Any lean manufacturing guru or APICS trainer will stress the role of inventory management in achieving business efficiency. It is no secret that stocking too much inventory ties up cash that could be used for other purposes and having too little inventory will result in stock-outs and back orders to the point where the ability to serve the customer is damaged.
That is the no-brainer and is well accepted and well understood. There may be a distinction however between what we typically think of when we use the term inventory management—the pull-based replenishment systems, the Pareto analyses to determine how different SKUs should be treated, etc.—and the actual ability to achieve visibility and control of the inventory as it exists on the ground.
But what of the purchasing organization that might make the best decisions they can about inventory management but does a poor job recording what was purchased, which project or product the purchase accrues against, and if and when that inventory was in fact received in the quantities intended? The wheels fall off the wagon in a big hurry if theory and practice are not related. Or what of the business that strives to keep inventory levels within established parameters but finds that parts or materials may be consumed without an adequate record? Or perhaps there is a record of inventory consumption but it does not get entered in the system until days or weeks after the fact. How functional is an inventory management system that lacks inventory control or inventory tracking?
Even enterprise resource planning (ERP) software appropriate for small to medium inventory-related enterprises like Microsoft Dynamics GP, has powerful inventory management tools. In Microsoft Dynamics GP, there is some pretty advanced functionality for available to promise (ATP), advanced picking and landed cost. There is functionality dubbed Inventory Control as well, focusing on multiple costing methods, tiered pricing, alternate vendors and serial/lot tracking for selling items more efficiently.
But at Panatrack, we see inventory control as the place where the inventory management rubber of Dynamics GP meets the road. Your approach to inventory management is conceptual. What is actually going on with your inventory is concrete, and this requires concrete ways to reflect the true state of inventory in the warehouse. Which brings us to our first reason to make inventory control a top priority.
- Without sound inventory control, you are not in a position to execute on an inventory management process. Perhaps your process requires you to re-order on a given part or sub-assembly when you reach a certain threshold, but parts are taken from the store room or warehouse without being recorded, or at least not hitting the system until the end of a day, week or reporting period. In some cases, when there is a run on a popular item, hours can make a difference, and instantaneous visibility of part consumption is desirable. You don’t want to be promising the same inventory to two or more different customers, do you?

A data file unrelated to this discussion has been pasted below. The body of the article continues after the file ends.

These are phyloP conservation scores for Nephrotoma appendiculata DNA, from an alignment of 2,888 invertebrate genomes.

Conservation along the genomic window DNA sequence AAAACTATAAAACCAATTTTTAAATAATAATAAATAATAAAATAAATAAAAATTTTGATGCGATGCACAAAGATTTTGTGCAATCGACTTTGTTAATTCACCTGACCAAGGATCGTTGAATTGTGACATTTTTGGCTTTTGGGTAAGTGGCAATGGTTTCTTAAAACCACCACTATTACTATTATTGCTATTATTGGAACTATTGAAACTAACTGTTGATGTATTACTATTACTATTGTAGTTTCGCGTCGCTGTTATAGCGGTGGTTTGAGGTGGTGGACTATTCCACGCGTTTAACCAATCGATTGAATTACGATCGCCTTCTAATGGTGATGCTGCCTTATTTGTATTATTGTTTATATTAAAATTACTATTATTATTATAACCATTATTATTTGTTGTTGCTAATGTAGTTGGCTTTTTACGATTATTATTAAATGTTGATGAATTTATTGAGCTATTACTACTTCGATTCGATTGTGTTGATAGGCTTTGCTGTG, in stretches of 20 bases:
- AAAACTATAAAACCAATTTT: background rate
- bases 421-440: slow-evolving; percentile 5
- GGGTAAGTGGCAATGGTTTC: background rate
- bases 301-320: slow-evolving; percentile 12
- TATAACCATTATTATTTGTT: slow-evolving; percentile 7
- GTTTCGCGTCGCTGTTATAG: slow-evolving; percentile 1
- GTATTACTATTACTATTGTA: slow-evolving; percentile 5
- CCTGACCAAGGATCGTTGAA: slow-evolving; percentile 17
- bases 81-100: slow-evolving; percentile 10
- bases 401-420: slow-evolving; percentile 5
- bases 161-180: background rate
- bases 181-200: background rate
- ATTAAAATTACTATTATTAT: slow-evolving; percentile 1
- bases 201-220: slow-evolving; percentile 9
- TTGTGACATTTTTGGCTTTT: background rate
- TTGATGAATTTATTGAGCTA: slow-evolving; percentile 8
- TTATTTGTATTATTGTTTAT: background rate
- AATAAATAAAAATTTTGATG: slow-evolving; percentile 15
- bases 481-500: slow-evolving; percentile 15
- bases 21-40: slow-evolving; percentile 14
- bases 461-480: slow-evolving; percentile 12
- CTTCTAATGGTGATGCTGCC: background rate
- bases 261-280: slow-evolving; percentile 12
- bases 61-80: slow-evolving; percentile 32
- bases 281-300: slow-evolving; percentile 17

- Call it what you want … shrinkage, theft, losses. Whether you are in manufacturing, distribution or retail, human nature dictates that some material will disappear from any inventory-oriented business. If you think of your warehouse as a bank vault, you can start to imagine the different ways a bank controls their “inventory.” Deposits and withdrawals are carefully monitored. You can achieve the same degree of control in your inventory operation! And once you do, shrinkage will become less of a problem in part because you will have concrete data that enable detective controls of where your inventory is going.
- Many companies struggle with the aforementioned challenge of employees not recording inventory transactions. But sometimes they also struggle with a lack of transparency in purchasing and receiving in terms of what is ordered, what is received and then what inventory is released and available for production.
Even in the presence of the most noble and enlightened inventory management practices, lack of inventory control or inventory tracking will be a barrier to progress. That is one reason that barcode scanning for inventory control is such a popular add-on for a system like Microsoft Dynamics GP. When we automate the entry of large numbers of inventory transactions, they appear in Microsoft Dynamics GP instantaneously. We are no longer introducing human keypad error into our processes. And we can collect data at critical control points in our operation so we can ensure our inventory management plans are being executed.
THAT is the difference, in our minds, between inventory management and inventory control. You can find out more about our approach to inventory control, check out this whitepaper,